Spike in cancer diagnoses due to 2020 delayed care
The number of cancer diagnoses increased again in 2021 to the expected level. The Integrated Cancer Center of the Netherlands (IKNL) reported this in the run-up to World Cancer Day on Friday. Due to the pandemic, the number of diagnoses decreased in 2020. But according to the center, this did not lead to more severe diagnoses like metastases in new patients.
Last year, 124,000 people were told they had cancer, 11,000 more than in 2020 and 4,000 more than in 2019. On average, the number of diagnoses increases by 2,000 cases annually due to population growth and the growing proportion of older people. In 2020, however, the number of cancer diagnoses was lower than in 2019. Due to the coronavirus pandemic, people postponed a visit to the GP. The population screenings for cancer were also suspended in 2020, and a lot of regular care was postponed due to the pandemic.
In the first coronavirus year, that postponement of examinations and, therefore, diagnoses did not lead to an increase in people getting their diagnoses too late, according to the IKNL. It was feared that people whose examination was postponed in the spring of 2020, for example, would be diagnosed with a more advanced stage of the disease later that year.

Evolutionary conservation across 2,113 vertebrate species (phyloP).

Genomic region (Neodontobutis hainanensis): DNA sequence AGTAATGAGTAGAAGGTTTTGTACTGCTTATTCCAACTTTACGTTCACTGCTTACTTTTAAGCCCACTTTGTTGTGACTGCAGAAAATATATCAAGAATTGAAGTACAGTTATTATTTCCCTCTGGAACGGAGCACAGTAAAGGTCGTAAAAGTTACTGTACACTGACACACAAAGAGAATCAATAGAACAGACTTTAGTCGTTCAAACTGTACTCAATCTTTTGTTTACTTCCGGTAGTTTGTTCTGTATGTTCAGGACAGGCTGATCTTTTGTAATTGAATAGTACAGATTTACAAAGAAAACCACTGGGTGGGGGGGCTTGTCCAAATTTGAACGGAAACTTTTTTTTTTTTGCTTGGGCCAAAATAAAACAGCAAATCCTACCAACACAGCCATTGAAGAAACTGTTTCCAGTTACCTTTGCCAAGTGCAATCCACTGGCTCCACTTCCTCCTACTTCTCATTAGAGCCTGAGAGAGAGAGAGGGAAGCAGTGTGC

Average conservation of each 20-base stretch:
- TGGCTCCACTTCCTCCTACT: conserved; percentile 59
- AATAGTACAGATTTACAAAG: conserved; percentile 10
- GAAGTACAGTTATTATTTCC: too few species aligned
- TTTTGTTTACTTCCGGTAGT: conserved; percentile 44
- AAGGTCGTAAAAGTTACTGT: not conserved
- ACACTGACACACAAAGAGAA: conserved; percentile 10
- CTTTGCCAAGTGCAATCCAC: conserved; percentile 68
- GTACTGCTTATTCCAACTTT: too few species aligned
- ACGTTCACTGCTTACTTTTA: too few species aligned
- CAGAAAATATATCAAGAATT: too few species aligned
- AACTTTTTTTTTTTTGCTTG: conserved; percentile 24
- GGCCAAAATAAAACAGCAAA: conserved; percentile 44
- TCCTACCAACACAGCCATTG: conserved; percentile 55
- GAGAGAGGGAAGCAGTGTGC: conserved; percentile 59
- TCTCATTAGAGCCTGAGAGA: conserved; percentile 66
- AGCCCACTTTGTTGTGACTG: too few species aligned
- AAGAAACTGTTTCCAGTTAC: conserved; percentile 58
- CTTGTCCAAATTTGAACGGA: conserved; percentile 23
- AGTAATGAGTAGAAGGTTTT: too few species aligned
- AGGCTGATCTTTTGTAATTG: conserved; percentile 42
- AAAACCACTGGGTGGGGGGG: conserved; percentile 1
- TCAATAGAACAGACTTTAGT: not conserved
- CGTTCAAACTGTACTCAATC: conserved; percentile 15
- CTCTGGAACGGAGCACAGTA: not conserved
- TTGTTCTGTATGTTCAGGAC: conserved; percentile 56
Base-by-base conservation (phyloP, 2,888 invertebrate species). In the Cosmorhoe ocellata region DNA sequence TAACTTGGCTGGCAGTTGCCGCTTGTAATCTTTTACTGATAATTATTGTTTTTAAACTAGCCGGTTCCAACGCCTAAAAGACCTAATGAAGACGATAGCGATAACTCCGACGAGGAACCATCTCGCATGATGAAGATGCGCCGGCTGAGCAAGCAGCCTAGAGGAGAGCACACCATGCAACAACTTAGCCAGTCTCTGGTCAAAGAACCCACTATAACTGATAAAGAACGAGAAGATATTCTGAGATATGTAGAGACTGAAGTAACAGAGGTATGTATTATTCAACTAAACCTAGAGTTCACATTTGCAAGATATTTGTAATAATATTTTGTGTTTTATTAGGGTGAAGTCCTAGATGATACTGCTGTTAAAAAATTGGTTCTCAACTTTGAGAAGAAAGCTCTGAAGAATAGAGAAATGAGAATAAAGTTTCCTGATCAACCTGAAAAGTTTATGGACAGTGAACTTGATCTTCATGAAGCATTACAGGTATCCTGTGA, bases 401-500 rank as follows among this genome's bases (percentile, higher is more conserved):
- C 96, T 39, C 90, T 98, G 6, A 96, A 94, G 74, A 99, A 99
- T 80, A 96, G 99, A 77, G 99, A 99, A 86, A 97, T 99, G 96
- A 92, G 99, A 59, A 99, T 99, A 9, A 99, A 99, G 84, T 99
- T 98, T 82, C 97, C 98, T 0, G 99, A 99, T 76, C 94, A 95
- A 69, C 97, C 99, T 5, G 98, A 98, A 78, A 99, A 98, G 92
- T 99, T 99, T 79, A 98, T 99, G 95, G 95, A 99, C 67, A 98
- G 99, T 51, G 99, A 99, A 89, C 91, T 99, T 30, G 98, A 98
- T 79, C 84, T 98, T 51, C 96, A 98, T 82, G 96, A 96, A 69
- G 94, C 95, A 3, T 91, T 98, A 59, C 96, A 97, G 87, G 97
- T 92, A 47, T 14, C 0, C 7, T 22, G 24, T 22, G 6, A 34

"Although there was no increase at the population level in 2020, it cannot be ruled out that a later diagnosis may have had serious consequences in a relatively small number of patients," the IKNL added. It is also still unclear what the effect of the low number of diagnoses in 2020 was in 2021 and later.
Breast cancer was the most common cancer diagnosis in 2021. Last year, 15,700 people got this diagnosis. Relatively many people, 14,900, were told they have squamous cell carcinoma of the skin (a type of skin cancer). Lung cancer was diagnosed in 14,700 people, prostate cancer in 13,700 people, and 12,900 people were diagnosed with colon cancer. A third of new patients in 2021 were 75 years old or older. In 6 percent of cases, the patient was younger than 45.
KWF Kankerbestrijding stressed the importance of a timely diagnosis. Based on the figures from IKNL, the organization sees that the coronavirus had less impact than feared. "But there are individual cases in which the diagnosis was made too late, and that is very serious. That is why it remains important to go to the GP if you have complaints and to respond to the call of the population screening."
Reporting by ANP.